While the length constraints of the novella format make Eleanor and Nicholas's journey to a happily-ever-after somewhat rushed, Knightley is careful to sprinkle hints of their history of mutual annoyance throughout the story, ensuring that the emotional payoff, when it comes, is sweet and well-earned. Over the course of just eight slim, tightly-plotted chapters, I fell head-over-heels for Knightley's writing. It's replete with the humor and spark I adore in favorite romance authors like Quinn, Chase, and Kate Noble, with a sweetness all its own. This is a heart-melting romance with nary an impropriety in sight -- a refreshing change of pace from mainstream offerings, and all the more delightful because Knightley's characterizations truly shine. I cannot wait to dive further into her backlist, and am particularly eager to see how she handles the freedom afforded in full-length fiction. About the book:
It started with a kiss.
When nine-year-old Eleanor Abbington first met her uncle’s new
stepson, Nicolas Norton, the boy rudely stole a kiss from her that set
the tone for their contentious and competitive relationship. It wasn’t
until years later when Nick introduced her to fencing that they finally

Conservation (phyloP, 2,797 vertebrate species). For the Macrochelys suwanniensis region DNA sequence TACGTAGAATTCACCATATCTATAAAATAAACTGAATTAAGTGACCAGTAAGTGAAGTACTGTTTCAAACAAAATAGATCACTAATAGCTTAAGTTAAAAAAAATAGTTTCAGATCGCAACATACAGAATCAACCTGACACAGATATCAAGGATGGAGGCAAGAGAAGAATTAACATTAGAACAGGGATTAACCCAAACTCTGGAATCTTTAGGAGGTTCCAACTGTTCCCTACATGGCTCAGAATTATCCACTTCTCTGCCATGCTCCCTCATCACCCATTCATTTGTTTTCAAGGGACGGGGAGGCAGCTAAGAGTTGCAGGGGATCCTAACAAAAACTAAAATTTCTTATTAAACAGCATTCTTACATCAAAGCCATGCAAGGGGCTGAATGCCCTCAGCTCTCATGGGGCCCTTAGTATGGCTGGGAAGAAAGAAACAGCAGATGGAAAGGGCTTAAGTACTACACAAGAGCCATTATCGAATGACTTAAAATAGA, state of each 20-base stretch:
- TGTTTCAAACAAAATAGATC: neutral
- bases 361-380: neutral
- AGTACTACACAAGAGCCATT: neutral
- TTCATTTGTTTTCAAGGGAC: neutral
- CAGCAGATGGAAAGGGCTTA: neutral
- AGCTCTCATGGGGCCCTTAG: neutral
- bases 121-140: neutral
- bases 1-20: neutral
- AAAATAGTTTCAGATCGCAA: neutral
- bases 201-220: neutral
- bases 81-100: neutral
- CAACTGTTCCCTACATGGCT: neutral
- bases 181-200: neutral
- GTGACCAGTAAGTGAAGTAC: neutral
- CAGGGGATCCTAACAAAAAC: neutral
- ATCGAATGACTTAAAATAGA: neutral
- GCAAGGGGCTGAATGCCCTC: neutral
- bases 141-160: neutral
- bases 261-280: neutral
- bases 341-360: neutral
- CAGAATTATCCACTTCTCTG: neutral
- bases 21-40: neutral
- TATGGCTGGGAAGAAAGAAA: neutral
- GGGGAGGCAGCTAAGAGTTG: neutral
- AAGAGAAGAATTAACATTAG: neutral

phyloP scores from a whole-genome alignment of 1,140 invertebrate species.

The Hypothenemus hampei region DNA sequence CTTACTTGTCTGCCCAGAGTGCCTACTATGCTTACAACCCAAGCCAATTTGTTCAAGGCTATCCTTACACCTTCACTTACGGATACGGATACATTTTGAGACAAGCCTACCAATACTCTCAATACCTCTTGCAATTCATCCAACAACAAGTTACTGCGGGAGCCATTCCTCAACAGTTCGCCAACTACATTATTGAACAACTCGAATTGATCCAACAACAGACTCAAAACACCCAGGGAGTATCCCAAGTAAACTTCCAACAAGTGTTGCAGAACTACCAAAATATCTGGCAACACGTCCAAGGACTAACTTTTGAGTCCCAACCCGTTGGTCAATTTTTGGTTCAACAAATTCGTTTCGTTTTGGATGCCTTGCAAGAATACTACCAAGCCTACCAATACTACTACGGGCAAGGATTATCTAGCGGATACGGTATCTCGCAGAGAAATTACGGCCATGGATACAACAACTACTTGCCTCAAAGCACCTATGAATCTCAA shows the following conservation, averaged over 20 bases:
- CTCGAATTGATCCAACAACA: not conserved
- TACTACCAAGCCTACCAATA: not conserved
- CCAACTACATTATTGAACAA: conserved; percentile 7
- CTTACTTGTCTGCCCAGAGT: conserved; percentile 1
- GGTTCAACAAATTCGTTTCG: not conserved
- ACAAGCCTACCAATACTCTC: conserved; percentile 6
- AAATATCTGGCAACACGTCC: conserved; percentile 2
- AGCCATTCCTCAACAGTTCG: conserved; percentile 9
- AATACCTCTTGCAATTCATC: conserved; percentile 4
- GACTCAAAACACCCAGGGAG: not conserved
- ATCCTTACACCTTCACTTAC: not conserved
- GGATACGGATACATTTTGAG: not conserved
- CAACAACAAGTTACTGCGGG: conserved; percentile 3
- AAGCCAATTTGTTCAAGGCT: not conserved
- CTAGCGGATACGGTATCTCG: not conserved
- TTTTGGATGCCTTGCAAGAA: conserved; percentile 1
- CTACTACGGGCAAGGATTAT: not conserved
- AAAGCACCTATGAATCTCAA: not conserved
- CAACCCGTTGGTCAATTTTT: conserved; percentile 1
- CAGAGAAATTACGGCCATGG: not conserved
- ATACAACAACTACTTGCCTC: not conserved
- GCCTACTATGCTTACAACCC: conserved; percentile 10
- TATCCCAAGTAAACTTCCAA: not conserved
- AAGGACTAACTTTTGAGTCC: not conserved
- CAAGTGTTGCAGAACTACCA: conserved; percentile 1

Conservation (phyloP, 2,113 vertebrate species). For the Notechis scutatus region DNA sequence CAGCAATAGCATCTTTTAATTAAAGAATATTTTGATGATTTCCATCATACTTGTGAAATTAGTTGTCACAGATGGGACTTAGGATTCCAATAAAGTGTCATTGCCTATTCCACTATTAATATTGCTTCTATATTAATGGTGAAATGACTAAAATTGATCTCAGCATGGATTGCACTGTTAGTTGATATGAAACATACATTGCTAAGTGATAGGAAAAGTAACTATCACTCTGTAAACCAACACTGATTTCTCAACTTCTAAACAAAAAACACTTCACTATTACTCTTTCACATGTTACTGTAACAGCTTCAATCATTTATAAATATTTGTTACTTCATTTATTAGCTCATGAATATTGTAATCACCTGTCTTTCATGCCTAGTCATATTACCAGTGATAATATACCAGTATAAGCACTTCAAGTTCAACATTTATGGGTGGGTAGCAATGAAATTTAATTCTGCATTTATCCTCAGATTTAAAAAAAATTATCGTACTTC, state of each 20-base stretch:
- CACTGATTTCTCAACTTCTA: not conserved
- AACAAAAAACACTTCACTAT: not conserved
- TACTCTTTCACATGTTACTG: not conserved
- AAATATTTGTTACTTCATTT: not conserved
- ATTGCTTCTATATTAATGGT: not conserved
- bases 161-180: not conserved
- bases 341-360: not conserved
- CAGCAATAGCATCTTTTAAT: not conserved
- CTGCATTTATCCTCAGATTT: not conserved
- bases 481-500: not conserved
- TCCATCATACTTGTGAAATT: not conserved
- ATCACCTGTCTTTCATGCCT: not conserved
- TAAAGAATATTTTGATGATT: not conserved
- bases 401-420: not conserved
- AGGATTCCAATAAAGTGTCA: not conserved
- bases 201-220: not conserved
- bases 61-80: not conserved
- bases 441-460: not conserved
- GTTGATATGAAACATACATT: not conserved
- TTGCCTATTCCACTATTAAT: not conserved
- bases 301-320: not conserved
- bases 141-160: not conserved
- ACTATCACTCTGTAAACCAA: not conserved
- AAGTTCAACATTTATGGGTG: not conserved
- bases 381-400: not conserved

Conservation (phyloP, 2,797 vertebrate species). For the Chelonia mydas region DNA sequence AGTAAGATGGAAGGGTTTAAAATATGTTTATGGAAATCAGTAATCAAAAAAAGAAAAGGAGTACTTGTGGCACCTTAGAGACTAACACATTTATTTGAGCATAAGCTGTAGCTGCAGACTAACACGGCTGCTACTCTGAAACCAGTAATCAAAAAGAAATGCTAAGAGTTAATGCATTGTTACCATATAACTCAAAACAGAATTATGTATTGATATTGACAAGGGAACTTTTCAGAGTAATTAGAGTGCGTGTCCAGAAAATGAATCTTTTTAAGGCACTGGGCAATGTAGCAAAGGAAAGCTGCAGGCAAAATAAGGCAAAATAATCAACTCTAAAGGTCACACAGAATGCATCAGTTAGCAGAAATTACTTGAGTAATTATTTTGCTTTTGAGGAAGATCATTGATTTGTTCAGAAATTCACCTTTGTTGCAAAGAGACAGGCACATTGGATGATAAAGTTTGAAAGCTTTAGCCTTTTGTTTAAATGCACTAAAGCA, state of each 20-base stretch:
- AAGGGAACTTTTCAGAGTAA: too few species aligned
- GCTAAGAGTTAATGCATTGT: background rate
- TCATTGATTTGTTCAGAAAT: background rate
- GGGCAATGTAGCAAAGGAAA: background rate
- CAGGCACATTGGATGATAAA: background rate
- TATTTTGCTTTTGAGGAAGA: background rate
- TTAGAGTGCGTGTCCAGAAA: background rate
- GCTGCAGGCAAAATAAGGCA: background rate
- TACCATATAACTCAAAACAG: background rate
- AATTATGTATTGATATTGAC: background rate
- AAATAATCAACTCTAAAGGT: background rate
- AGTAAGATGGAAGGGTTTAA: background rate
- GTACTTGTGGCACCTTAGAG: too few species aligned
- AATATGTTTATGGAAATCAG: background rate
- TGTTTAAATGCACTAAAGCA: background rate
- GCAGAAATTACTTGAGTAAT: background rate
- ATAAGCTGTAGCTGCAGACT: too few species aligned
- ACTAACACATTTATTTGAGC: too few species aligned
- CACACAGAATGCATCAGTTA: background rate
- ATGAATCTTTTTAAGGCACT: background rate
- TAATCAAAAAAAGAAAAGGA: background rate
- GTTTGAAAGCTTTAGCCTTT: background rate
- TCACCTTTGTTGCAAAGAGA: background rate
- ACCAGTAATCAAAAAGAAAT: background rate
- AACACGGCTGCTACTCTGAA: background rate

had a proper outlet for their frequent arguments.
Having just emerged from mourning following her mother’s death,
Eleanor is exactly where she wishes to be at the age of four-and-twenty:
an on-the-shelf spinster and unofficial companion to her aunt.
Unfortunately, her ambitious uncle has other plans for her future. On
the eve of his house party, he lays down his ultimatum: either Eleanor
marries the man of his choosing, or he'll force her seventeen-year-old
sister to do so instead.
When Nick unexpectedly arrives on their doorstep after a two year
absence, Eleanor is in no mood for their normal banter. Seeming to know
exactly what she needs, Nick challenges her to pick up the foil once
more. During their pre-dawn matches, he shows her just how strong she
can be . . . and exactly how much he’s changed since leaving. But when
her old adversary becomes her only ally, she may very well find herself
. . . Ruined by a Rake.